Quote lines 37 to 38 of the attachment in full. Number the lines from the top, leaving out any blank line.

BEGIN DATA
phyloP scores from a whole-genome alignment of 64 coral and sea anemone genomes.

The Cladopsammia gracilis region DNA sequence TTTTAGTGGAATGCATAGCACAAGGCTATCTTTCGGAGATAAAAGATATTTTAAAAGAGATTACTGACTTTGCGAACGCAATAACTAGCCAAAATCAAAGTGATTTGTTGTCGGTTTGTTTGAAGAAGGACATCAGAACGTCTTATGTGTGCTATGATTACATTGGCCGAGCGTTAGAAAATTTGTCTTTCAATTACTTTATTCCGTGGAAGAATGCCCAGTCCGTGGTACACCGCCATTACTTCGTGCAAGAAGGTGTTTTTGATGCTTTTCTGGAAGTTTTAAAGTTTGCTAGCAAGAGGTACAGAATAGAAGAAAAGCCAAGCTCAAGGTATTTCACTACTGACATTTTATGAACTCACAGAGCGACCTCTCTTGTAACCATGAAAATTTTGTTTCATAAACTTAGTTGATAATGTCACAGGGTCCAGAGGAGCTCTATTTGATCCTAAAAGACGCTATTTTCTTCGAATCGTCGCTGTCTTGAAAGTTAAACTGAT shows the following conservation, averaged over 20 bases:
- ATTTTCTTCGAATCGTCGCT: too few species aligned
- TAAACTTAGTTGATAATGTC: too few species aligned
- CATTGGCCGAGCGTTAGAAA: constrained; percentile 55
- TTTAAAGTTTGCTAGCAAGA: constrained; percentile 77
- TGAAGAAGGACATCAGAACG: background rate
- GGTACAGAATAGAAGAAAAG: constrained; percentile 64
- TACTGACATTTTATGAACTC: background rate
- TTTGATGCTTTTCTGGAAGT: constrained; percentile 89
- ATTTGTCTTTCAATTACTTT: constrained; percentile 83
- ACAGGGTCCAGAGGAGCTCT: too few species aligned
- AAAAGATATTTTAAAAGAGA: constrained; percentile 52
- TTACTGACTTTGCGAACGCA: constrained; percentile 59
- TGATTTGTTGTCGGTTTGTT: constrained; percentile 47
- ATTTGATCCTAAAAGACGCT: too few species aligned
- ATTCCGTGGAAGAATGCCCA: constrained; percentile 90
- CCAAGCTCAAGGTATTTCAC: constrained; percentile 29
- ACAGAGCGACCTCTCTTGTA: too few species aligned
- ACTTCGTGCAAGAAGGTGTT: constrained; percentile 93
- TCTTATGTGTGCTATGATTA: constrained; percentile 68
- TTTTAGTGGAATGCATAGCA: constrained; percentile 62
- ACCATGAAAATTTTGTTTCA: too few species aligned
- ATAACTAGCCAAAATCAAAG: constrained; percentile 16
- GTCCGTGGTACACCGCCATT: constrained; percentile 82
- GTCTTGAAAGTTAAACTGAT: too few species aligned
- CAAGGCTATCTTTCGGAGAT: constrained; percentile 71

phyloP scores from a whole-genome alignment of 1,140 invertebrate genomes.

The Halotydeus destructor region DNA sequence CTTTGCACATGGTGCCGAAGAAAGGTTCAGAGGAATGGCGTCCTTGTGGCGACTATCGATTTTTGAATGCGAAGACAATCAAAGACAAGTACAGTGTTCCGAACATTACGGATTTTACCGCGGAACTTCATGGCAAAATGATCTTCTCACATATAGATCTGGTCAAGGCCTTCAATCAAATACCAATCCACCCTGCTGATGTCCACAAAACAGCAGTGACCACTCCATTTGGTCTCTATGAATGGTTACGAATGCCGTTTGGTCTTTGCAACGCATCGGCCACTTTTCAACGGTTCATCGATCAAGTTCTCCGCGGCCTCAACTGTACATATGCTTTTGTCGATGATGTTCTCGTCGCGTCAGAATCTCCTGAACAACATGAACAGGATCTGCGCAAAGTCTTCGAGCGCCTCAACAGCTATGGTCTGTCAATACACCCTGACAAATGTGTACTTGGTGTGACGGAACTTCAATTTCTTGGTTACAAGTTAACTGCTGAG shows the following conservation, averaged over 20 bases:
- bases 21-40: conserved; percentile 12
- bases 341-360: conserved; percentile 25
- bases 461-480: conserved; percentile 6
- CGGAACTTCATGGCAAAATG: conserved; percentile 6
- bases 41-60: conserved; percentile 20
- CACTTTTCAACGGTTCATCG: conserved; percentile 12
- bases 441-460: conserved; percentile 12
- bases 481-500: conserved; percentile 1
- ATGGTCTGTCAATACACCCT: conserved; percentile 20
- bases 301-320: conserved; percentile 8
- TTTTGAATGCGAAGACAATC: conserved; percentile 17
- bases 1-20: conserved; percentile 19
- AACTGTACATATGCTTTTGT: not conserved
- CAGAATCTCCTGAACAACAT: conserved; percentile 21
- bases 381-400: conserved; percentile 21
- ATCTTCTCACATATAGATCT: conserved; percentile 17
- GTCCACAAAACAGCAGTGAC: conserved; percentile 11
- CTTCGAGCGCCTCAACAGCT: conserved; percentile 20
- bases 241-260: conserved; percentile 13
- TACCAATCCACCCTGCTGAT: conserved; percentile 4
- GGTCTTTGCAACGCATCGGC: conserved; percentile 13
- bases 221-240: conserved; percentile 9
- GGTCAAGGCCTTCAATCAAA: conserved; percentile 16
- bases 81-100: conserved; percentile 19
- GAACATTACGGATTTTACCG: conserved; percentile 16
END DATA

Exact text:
- bases 481-500: conserved; percentile 1
- ATGGTCTGTCAATACACCCT: conserved; percentile 20